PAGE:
Figure 4.

Frequencies of significant F tests for the main effect of density (open bars) and the interaction between SR and density (filled bars) in the presence of confounding effects of DE and ID. These simulations involved six, 12 and 24 species and four replicated assemblages within each level of SR.

Discussion

Simulations indicated that in systems where traits are unevenly distributed across species, nesting replicated assemblages within levels of SR may not necessarily control for the effect of ID. Rather, this problem became more severe with increasing number of replicated assemblages, due to the larger number of selections allowed by the treatment with the largest level of SR. Similar results were obtained in simulated experiments by Huston & McBride (2002), though patterns were driven by a specific mechanism of facilitative interactions among species in that study. Overall, these results contrast with the need to use large numbers of replicated assemblages in real experiments to increase statistical power for the main effect of diversity. This problem can be addressed by selecting species according to a constrained random selection method, rather than completely at random (Hector et al. 1999). When this restriction was introduced into the proposed design, which included four replicated assemblages in each level of SR, the rate of type I errors was maintained at the nominal level of α = 0·05 (Figs 3b and 4).

Simulations indicated that substitutive designs are not appropriate to tease apart an effect of SR in the presence of density-dependent effects. Separating these two sources of variability requires factorial designs where density and SR are crossed factors. An effect of SR is identified if the effect of increasing density (or biomass) due to the addition of new species is significantly larger than the effect of increasing density (or biomass) alone (with the addition of individuals of pre-existing species). This design effectively controlled for possible effects of DE in the simulated experiments, as shown by the significance of the corresponding term in the analysis (Fig. 4).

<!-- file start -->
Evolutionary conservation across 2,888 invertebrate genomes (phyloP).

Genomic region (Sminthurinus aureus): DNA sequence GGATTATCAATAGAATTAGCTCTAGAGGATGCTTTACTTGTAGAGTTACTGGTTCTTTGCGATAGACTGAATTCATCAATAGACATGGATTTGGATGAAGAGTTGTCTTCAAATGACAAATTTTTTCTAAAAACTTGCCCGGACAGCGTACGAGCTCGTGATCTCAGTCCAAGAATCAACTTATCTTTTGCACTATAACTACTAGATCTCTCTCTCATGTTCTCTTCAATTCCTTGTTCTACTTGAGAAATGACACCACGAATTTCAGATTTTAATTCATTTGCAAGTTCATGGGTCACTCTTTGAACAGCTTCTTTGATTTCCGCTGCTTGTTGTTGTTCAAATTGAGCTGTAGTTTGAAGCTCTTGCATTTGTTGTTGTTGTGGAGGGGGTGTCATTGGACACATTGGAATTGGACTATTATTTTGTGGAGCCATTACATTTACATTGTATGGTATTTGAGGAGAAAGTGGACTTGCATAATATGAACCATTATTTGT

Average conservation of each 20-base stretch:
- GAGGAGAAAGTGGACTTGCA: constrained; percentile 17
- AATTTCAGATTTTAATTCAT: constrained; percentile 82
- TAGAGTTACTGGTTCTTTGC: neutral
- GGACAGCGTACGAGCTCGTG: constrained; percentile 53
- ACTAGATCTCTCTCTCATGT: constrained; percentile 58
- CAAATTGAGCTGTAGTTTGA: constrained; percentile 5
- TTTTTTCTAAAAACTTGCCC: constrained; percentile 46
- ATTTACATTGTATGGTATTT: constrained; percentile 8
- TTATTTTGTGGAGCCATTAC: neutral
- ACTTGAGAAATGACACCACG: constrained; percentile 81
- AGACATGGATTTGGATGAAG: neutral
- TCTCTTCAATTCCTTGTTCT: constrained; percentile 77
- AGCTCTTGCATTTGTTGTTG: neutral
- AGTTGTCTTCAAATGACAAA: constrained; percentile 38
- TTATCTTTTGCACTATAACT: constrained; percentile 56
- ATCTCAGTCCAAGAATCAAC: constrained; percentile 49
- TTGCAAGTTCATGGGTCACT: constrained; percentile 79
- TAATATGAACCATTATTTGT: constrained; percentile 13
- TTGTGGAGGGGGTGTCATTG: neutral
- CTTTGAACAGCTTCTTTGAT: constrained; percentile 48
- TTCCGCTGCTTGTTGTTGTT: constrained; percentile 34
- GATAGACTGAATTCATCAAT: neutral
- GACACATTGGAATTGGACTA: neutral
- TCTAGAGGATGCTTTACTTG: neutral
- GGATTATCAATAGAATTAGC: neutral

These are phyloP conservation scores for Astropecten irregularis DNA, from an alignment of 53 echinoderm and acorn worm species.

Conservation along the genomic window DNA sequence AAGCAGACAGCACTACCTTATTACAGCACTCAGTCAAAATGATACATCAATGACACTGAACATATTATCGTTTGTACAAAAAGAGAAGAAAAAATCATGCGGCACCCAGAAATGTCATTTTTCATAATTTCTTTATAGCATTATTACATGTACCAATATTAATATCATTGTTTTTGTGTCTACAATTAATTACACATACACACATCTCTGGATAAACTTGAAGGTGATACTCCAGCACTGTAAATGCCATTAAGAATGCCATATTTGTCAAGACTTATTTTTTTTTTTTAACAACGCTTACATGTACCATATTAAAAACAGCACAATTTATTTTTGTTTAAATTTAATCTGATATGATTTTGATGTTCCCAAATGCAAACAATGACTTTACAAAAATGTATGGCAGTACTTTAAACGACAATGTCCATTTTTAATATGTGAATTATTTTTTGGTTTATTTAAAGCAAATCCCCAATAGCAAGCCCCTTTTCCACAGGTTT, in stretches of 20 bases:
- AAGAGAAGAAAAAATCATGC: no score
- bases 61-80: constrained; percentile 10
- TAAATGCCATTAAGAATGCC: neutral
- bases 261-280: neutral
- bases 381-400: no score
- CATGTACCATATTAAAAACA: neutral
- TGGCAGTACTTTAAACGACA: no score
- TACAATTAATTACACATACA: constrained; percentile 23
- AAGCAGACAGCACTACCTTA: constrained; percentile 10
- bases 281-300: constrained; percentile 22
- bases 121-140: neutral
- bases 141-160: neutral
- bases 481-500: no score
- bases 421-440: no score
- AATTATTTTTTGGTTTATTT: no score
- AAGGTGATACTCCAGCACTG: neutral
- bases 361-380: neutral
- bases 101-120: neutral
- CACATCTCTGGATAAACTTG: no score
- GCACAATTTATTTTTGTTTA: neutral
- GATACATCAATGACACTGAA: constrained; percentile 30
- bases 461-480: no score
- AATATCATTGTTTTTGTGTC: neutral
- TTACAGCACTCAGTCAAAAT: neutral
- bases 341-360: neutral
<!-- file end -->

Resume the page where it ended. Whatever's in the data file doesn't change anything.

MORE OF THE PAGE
Despite the advantages discussed above, the proposed design may still have limitations. In particular, species that appear in the most diverse assemblages do not necessarily occur under low levels of SR (e.g. species Z, P, M, R and L in Fig. 1). Thus effects of ID could still dictate the outcome of this kind of experiment, although there was no evidence for this in the simulations. A second issue is the efficiency of the proposed design when used to examine the influence of more than two levels of SR. These experiments may become very expensive as more levels of SR are included, because each level must be crossed with two or more levels of density.

Addressing these additional issues requires further elaboration of the basic design and the definition of a general framework for the experimental analysis of biodiversity. This can be summarized in the following steps: (1) define the levels for factor SR, density and assemblage; (2) construct replicated assemblages for the lowest level of SR by sampling species randomly from a common pool of species; (3) construct replicated assemblages for a second level of SR by adding new, randomly drawn species to the original assemblages; (4) create as many levels of SR as required, each time adding new randomly drawn species to pre-existing assemblages in the immediate lower level of SR; (5) use the same combinations of species that served to increase SR at a given level to create new assemblages for the lowest level of SR, ensuring that all species occur in conditions of both high and low SR; (6) create different densities for each assemblage.

As an example of the procedure, consider an experiment with three levels of SR (three, six and nine species) crossed with two levels of density (nine and 15 units) and two replicated assemblages nested within each combination of SR and density (step 1 above; Fig. 5). The first two assemblages at the lowest level of SR consist of the random assembly of species C, S, T and B, F, R, respectively (step 2). The two assemblages at the intermediate level of SR are obtained by adding two new sets of randomly drawn species (L, Z, P and I, M, K) to those of the first and second assemblages of low SR, respectively (step 3). The two assemblages with nine species are created by adding two other sets of species (D, W, Q and Y, G, O) to the first and second assemblages of intermediate SR, respectively (step 4). Two new treatments of low SR, consisting of two replicated assemblages each, are then created with those sets of species that served to increase SR from three to six species and from six to nine species (step 5). At this stage the experiment includes three sets of assemblages at the lowest level of SR (three species each), one set at the intermediate level (six species), and one set at the highest level (nine species), with two replicated assemblages nested within each set. All combinations of species can then be established at the chosen densities to create the factorial structure (step 6; Fig. 5).